The second contraindication CCU nurses mentioned involved skin care. Many nurses felt that certain patients, such as shorter, obese patients and those with diminished level of consciousness, were prone to continually sliding down in the bed if positioned at a 30-degree angle. They believed that these shearing forces would contribute to pressure ulcer development, especially in the sacral area. They felt this was unacceptable, especially if for patients at high risk for skin breakdown.

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Let the investigation begin

To investigate nurses' concerns about femoral vascular access, we contacted four companies that provide Morristown Memorial Hospital with various types of femoral catheters. Three of the four companies wouldn't give a recommendation for HOB elevation when their product was inserted into a femoral vessel. Instead, they recommended following hospital policy and healthcare provider order. The fourth company, which manufactured the intra-aortic balloon catheter, was the only one that officially approved of the 30-degree HOB elevation.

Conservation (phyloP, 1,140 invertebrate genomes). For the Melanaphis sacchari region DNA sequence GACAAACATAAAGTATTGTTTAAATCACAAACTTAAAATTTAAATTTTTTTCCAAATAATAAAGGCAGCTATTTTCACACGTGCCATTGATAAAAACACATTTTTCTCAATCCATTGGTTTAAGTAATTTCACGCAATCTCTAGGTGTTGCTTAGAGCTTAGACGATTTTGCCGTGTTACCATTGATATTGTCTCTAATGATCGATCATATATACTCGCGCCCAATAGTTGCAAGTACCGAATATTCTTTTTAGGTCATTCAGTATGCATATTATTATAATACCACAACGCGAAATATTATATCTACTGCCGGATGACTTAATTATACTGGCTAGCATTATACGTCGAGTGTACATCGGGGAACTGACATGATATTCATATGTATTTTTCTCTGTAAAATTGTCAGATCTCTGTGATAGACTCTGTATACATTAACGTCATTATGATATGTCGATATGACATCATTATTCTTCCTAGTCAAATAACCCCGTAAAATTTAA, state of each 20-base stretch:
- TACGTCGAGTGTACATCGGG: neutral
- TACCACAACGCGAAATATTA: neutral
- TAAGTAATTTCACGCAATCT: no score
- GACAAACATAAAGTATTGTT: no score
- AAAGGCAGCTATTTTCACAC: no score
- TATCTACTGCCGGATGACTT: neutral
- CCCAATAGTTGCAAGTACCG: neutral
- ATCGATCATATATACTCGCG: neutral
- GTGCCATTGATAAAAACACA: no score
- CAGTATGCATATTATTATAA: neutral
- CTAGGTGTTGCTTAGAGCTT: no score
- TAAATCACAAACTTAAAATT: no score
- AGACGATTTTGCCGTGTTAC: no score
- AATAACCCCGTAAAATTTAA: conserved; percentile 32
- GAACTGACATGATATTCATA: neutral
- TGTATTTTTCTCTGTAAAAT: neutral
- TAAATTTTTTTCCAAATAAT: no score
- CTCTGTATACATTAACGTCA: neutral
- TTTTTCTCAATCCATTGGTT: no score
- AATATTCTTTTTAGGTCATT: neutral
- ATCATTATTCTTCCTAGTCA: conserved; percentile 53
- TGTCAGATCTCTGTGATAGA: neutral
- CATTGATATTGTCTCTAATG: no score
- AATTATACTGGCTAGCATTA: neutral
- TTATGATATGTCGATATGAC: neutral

We then performed a literature review to find the most recent evidence on HOB elevation and post-percutaneous coronary intervention (PCI). Unfortunately, this investigation revealed little recent literature on this topic, but the following information was relevant.

  • In one study, researchers found no increase in complications among 120 patients after coronary angiography when the HOB was gradually elevated from 15 to 60 degrees over 5.5 hours after femoral artery sheath removal.4
  • In another study, researchers found no increase in vascular access site bleeding in 54 patients who were allowed to control their own HOB position following PCI with femoral artery sheath in place.5
  • No occurrence of a complication was related to any patient or practice-related characteristic per the records of 306 inpatients postdiagnostic coronary angiography whose HOB angles were allowed at 30 degrees after femoral artery sheath removal.6
  • The Wound, Ostomy and Continence Nurses Society recommends maintaining the HOB at 30-degree elevation for supine positions and 30 degrees or less for side-lying positions for skin protection.7
  • The CDC recommends HOB elevation of 30 to 45 degrees to prevent aspiration and VAP for patients who are mechanically ventilated and for those with enteral tube placement.2